Creating a Windows NT Service by Using ATL

Environment: VC++, ATL


The purpose of this article is to create a Windows NT Mail slot repository server service, which is a placeholder for all the mail slot client messages sent by mail slot repository clients.

Mail Slot Repository Service

A mail slot offers a one-way form of inter-process communication. A mail slot is first created on one machine by a creating process. This is a mail slot server. This process receives all the messages from mail slot clients. In our application, all the messages that are received by this process are written to a local log file.

Mail slot repository server can receive the message from the local client process or from network machines. Messages sent to local mail slots or mail slots located on the local machine can be of any size. But, messages sent to remote mail slots have to be a maximum size of 400 bytes.

NOTE: If delivery of the mail message is important, use other forms of inter-process communications, such as shared memory, rpc, pipes, or sockets.

To create MailslotRepositrySrv, follow these steps:

  1. Open Microsoft Visual C++ 6.0 and select ATL COM AppWizard projects. Enter the project name, .MailslotRepositrySrv., and click OK.
  2. In ATL COM AppWizard, step 1 of 1, select the server type as Service (EXE).
  3. ATL COM Wizard generates the following file information:
    • COM Server name: MailslotRepositrySrv.exe
    • Initialization code in MailslotRepositrySrv.cpp
    • IDL source in MailslotRepositrySrv.idl
    • ProxyStub makefile in

Figure 1

MailslotRepositrySrv.cpp contains all the service-related register, unregister, install, and uninstall code. COM Wizard also provides the service main and its handler code.

Figure 2


WinMain is the entry point function of the process. The primary thread in the process executes this function, which is responsible for performing the initialization for the whole process.


The main thread of the service calls the StartServiceCtrlDispatcher function to connect to the service control manager (SCM), which causes the thread to be the service control dispatcher thread for the calling process and does not return until all running services in the process have terminated. The SCM uses this connection to send control and service start requests to the main thread of the service process.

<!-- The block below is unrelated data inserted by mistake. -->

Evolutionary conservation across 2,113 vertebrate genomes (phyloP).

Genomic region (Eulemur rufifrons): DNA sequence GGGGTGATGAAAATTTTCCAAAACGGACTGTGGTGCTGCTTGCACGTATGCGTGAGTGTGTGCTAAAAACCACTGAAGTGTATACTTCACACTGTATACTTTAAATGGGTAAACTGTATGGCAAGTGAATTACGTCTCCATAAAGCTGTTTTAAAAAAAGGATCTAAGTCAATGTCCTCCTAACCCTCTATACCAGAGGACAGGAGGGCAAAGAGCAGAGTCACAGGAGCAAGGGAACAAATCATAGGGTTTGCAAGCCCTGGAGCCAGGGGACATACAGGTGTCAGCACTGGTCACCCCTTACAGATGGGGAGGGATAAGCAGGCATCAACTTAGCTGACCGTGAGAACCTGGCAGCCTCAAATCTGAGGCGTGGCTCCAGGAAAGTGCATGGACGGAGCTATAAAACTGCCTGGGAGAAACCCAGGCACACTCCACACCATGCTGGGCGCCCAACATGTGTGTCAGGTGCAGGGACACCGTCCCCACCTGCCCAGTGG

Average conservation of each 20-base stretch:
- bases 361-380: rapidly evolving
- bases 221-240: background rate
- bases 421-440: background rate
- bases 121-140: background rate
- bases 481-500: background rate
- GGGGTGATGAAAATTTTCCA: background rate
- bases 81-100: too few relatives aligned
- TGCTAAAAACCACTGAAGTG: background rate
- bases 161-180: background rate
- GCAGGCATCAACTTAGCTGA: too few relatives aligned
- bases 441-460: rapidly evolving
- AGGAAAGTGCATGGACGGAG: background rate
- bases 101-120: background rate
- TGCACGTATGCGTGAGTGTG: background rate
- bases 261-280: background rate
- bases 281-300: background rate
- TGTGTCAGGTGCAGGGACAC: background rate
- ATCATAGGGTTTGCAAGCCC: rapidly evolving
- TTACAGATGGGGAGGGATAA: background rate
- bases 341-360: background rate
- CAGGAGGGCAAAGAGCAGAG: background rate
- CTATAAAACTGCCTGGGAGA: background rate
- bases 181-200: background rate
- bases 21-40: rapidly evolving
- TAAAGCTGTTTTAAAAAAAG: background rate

The main thread acts as a dispatcher by invoking the appropriate Handler() function to handle control requests, or by creating a new thread to execute the appropriate ServiceMain() function when a new service is started.

NOTE: Once all services inside the executable have stopped running, the primary thread performs cleanup for the process as a whole before the process terminates.


Run performs COM initialization and sets up the security for the service. We can specify the security by using CSecurityDescriptor. By default, the ATL COM AppWizard generates a call to the InitializeFromThreadToken member function of CSecurityDescriptor. This initializes the object’s security descriptor to a null discretionary access-control list (DACL), which means that any user has access to your object.

Logging the Service Details

All the service- and application-related activities are logged to the Windows application event log. The event log information is registered with the help of the RegisterEventSource function. This function retrieves a registered handle to an event log based on the UNCServerName. If this value is NULL, the local machine event log is used.

The source name is the application name for which the event log is generated. Programmatically, the handle returned by RegisterEventSource() points to this source name. The source name must be a subkey of a logfile entry under the EventLog key in the registry; in our application, this is HKEY_LOCAL_MACHINE\System\
CurrentControlSet\Services\EventLog\Application\ MailslotRepositrySrv

The DeregisterEventSource function closes a write handle to the specified event log. The actual event information is written to the application log by using the ReportEvent function (handle returned by the RegisterEventSource()).

I have modified the LogEvent() function to take different EventTypes, EventID, and string that are to be written.

void CServiceModule::LogEvent(WORD wType, DWORD dwID,LPCTSTR